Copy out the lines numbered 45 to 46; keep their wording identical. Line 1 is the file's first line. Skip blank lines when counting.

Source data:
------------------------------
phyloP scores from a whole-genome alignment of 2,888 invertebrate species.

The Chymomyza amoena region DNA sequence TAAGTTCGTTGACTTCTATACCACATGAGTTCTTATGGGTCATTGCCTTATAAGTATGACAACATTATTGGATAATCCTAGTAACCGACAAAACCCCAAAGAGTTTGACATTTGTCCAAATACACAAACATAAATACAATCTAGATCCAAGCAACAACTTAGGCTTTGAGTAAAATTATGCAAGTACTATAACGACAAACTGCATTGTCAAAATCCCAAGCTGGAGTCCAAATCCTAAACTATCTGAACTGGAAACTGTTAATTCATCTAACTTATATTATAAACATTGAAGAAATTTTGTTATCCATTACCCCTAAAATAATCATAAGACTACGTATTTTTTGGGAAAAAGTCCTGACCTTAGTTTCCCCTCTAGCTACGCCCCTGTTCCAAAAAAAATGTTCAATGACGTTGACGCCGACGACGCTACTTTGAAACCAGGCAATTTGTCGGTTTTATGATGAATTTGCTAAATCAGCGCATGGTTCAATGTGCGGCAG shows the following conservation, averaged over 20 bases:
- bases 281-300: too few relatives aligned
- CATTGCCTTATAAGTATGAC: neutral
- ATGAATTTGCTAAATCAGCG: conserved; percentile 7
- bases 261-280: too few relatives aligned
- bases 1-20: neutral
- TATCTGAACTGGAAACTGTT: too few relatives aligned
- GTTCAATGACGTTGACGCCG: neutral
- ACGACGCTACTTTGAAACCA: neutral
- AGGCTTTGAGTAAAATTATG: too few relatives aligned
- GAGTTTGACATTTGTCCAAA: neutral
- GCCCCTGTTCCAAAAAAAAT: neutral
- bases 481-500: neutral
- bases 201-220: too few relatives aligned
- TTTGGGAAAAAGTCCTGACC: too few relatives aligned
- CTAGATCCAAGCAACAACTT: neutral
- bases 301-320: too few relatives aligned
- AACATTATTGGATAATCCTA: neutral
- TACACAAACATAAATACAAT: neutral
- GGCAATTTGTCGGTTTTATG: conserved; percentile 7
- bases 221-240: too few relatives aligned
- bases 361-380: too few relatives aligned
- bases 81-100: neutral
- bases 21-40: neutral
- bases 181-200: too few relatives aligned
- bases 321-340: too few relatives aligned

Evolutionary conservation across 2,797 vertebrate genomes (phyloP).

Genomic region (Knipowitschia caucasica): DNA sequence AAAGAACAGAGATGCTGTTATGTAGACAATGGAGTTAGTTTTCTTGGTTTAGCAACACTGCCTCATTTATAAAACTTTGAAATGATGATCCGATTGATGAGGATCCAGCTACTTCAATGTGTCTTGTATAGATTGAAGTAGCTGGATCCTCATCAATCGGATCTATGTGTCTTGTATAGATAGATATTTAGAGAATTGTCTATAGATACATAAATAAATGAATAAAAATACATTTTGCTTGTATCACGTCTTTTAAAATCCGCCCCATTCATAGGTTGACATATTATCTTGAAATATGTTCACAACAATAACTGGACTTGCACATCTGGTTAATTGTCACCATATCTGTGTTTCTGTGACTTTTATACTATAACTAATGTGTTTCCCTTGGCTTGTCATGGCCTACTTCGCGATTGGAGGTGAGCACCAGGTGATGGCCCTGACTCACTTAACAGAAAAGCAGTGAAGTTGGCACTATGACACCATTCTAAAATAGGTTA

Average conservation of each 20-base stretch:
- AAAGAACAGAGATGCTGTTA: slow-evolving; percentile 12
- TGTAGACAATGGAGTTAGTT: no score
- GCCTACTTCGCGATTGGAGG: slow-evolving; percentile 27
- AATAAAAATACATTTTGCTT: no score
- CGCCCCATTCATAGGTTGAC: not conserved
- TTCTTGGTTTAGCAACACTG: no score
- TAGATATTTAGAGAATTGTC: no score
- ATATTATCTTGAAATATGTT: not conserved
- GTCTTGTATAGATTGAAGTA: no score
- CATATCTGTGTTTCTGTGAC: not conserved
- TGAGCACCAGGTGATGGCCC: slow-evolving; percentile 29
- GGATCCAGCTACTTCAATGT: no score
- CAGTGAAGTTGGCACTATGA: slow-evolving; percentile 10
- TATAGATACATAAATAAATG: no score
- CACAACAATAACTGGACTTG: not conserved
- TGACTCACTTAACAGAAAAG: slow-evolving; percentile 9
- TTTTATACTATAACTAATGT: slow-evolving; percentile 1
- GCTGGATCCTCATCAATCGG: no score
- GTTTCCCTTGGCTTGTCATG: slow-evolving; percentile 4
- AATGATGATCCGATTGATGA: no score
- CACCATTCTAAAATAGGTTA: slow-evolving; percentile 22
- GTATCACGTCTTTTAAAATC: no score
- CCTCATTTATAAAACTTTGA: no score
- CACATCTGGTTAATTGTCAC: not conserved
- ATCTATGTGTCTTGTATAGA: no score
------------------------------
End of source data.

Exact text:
- CACAACAATAACTGGACTTG: not conserved
- TGACTCACTTAACAGAAAAG: slow-evolving; percentile 9